11. Thompson, J. (2010). Normative male alexithymia. In search of fatherhood. Retrieved on 18 July, 2019, from: Website.
  12. Young, J.E. (2012a). Early maladaptive schemas. Schema therapy. Retrieved on 8 June, 2015, from: Website.    
  13. Young, J.E. (2012b). Common maladaptive coping responses. Schema therapy. Retrieved on 8 June, 2016, from: Website.    
  14. Young, J.E. (n.d.). Schema therapy: Conceptual model. Retrieved on 8 June, 2016, from:Website.
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The Four Options for any Problem (Linehan, 1993)

Marsha Linehan, the creator of Dialectical Behavior Therapy, gives four options for any problem that you face: Solve the problem, change your perception of the problem, radically accept the situation, or stay miserable.

When we are overwhelmed by a life challenge, one way we might naturally respond is by defending our position. Perhaps, we’ll resort to an effective yet temporary coping strategy like denial, projection, victimhood, or blaming. We attempt to cope in ways that lessen the stress – the internal discomfort and unpleasantness. Coping strategies that offer temporary relief generally make the situation worse in the long run, especially when fostering relationships at work and in our personal lives. For example, crawling back into bed when you need to work or have commitments with friends. Maybe you over-eat, use chemicals or resent the world, which alleviates the immediate emotional pain, then feel guilty or ashamed afterward. 

Sometimes, in an effort to take action, people attempt to solve problems cognitively – problems that cannot be solved, becoming more and more frustrated when their efforts don’t work. Others become paralyzed or dissociate, unable to decide what to do. Intense emotions can be overwhelming, fatiguing, and compromise our ability to think with an open heart and a clear mind. Searching endlessly for the right solution adds to anxiety and distress.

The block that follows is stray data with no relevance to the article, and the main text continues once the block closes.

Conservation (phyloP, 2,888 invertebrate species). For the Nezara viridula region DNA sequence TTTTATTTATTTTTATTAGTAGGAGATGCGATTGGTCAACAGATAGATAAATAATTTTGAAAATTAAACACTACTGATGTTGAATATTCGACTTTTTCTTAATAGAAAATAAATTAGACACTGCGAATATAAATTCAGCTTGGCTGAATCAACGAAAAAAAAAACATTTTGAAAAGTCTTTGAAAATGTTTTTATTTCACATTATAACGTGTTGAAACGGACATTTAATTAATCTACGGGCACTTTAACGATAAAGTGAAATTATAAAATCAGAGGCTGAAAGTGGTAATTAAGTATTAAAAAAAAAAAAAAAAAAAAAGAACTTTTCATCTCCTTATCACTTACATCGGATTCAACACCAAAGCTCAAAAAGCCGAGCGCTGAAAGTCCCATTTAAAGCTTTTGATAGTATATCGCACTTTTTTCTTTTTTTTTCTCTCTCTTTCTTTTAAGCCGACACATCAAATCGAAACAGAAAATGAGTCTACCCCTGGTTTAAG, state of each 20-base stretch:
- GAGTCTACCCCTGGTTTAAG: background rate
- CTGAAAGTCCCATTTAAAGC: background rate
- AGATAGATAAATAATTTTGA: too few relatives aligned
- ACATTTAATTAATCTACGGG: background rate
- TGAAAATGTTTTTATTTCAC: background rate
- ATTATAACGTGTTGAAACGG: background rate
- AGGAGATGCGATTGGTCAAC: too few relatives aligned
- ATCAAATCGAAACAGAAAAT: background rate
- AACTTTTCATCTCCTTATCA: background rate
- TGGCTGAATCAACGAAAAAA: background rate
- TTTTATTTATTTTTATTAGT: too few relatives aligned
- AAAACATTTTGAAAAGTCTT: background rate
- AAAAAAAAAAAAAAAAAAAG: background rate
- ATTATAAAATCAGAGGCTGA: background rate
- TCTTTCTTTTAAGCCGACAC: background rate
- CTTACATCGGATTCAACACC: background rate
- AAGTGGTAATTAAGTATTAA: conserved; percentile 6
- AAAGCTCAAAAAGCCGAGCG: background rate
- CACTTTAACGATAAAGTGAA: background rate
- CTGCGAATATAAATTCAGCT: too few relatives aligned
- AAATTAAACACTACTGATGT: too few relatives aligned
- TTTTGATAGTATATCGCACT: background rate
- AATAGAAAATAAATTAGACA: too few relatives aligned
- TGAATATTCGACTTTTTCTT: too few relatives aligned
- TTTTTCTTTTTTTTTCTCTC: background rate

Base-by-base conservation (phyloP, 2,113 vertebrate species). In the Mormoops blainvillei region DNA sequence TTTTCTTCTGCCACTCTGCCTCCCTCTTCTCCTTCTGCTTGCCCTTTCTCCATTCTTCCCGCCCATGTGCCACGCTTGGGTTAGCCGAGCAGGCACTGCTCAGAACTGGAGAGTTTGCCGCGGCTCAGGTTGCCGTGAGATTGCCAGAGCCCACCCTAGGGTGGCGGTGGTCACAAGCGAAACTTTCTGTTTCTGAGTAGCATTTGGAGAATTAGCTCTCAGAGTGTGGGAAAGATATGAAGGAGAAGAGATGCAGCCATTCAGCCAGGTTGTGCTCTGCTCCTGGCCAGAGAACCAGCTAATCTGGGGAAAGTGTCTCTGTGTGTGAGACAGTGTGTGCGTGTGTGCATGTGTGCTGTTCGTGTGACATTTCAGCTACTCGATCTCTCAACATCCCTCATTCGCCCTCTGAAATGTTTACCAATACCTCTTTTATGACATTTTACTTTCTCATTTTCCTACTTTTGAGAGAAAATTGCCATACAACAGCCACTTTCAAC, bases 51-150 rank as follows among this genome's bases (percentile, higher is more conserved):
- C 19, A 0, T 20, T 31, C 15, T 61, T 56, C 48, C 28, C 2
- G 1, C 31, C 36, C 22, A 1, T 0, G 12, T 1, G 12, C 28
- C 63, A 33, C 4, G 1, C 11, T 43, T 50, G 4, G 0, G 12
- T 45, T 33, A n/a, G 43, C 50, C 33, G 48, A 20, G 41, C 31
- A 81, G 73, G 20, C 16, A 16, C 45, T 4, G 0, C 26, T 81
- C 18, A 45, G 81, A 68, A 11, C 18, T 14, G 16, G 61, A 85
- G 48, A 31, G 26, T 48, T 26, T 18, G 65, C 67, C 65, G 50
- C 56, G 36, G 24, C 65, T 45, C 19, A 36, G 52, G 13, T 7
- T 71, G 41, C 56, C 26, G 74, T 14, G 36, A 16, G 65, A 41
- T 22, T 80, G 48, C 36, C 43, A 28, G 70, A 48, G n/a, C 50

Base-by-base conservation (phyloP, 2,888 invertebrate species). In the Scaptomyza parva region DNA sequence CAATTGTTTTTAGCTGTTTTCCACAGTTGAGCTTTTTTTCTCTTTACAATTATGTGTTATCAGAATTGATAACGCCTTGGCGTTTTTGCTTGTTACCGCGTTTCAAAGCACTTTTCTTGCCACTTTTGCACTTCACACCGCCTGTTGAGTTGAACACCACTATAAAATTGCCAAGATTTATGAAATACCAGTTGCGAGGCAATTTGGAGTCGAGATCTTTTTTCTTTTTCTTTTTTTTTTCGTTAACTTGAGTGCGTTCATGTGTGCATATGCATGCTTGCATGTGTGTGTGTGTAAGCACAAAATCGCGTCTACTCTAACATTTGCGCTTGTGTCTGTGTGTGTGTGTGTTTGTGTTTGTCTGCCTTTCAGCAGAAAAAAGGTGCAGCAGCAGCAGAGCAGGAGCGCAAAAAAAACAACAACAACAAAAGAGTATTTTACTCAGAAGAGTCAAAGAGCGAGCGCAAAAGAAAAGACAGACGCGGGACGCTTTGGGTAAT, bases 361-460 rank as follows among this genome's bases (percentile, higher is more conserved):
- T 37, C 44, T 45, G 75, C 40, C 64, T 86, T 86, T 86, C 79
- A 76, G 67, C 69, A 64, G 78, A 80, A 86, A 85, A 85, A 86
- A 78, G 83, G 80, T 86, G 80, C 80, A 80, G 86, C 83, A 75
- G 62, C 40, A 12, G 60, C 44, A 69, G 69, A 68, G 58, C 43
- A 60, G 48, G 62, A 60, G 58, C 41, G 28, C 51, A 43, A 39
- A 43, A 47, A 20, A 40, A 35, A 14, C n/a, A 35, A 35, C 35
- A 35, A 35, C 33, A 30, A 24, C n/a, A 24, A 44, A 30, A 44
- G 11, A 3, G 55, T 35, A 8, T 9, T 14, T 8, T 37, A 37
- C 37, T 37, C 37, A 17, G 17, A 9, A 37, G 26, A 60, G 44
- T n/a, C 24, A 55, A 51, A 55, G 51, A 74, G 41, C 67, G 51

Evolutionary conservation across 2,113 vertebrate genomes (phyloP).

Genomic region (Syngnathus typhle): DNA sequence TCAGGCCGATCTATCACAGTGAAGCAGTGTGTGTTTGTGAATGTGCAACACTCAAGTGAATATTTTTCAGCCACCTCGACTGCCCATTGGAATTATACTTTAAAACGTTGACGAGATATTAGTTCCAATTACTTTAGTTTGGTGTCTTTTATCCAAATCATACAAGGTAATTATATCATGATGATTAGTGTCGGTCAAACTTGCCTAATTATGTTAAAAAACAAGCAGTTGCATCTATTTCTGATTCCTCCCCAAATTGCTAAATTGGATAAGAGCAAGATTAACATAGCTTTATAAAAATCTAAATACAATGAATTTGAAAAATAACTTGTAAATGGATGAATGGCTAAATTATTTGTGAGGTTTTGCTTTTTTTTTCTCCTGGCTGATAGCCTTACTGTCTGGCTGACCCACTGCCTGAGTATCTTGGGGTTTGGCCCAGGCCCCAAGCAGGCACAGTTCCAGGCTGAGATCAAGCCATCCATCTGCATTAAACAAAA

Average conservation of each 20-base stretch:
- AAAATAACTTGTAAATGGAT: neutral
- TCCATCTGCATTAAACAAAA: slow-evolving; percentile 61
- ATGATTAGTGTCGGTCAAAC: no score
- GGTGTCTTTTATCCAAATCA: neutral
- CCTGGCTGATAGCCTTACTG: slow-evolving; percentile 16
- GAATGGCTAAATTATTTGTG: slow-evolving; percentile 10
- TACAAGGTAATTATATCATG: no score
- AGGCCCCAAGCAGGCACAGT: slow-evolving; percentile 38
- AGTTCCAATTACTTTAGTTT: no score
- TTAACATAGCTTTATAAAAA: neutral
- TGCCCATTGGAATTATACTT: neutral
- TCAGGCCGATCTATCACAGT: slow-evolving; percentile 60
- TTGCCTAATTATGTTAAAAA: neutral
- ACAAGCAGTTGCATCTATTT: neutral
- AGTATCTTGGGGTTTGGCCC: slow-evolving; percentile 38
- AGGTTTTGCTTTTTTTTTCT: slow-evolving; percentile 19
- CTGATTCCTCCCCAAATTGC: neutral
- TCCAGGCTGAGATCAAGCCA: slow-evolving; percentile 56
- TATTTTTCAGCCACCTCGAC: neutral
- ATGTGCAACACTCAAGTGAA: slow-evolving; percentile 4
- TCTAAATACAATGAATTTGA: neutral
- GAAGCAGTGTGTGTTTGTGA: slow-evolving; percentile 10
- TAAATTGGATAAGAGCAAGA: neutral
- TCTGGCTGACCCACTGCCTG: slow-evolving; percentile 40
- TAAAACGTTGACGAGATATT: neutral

Marsha Linehan, the creator of Dialectical Behavior Therapy, gives four options for any problem that you face: Solve the problem, change your perception of the problem, radically accept the situation, or stay miserable.

Choice 1: Solve the Problem.

There are many problem-solving strategies, but most use the same steps. First, define the problem. Be as specific as possible. Use numbers whenever possible. For example, “I’ve been late for work four days this week.”

Next, analyze the problem. Is it in your power to solve the problem? If not, then consider one of the other three options. If yes, then continue to analyze the problem.

What are the reasons you’ve been late? Is the reason always the same?  Does it depend on your mood or what time you went to bed? Does it depend on what tasks you have to do at work? Who you work with? Where you went the night before?  Consider the who, what, when, and where of the behavior you want to change.

The third step is to consider possible solutions. Think of various solutions that could solve the problem. Evaluate the solutions carefully to determine which might work best for you. What are the pros and cons of different actions? What could go wrong? What can you do to make the solution more likely to work?

For example, if you decide to give yourself a weekly budget and to freeze your credit cards in a block of ice, what would you do in case of an emergency? Would giving yourself a certain amount of spending money for the day work better than an amount for the week?

A key variable to remember is how difficult it is to make changes in behavior. A strong commitment to change is important. Be specific in stating the change you want to make. Be willing to make small changes at first. Implement the solution: Take action. Trouble-shoot as you go along, tweaking it to resolve any issues you didn’t anticipate.

Choice 2: Change Your Perception.

Changing your perception of the problem can be a challenge. An example of changing your perception of a problem might be to see a difficult boss as an opportunity to work on coping with someone who is disorganized and demanding. If you feel irritated because your house is cluttered with toys, maybe change your perception to one that the clutter is a signal to be grateful for young children in the home. Changing your perception could also mean changing your view of emotion. Instead of trying never to feel anger, look at your frustration as a source of information, perhaps a signal that you need to speak up for yourself.

Choice 3: Radically Accept the Situation.

Radical Acceptance means wholeheartedly accepting what is real. Radical acceptance is like saying, “It is what it is,” and giving up your resistance to the situation. Radical acceptance could be about issues we can’t control or concerns that we decide not to change, at least for the time being. It doesn’t mean you agree with what has happened or that you think it is reasonable.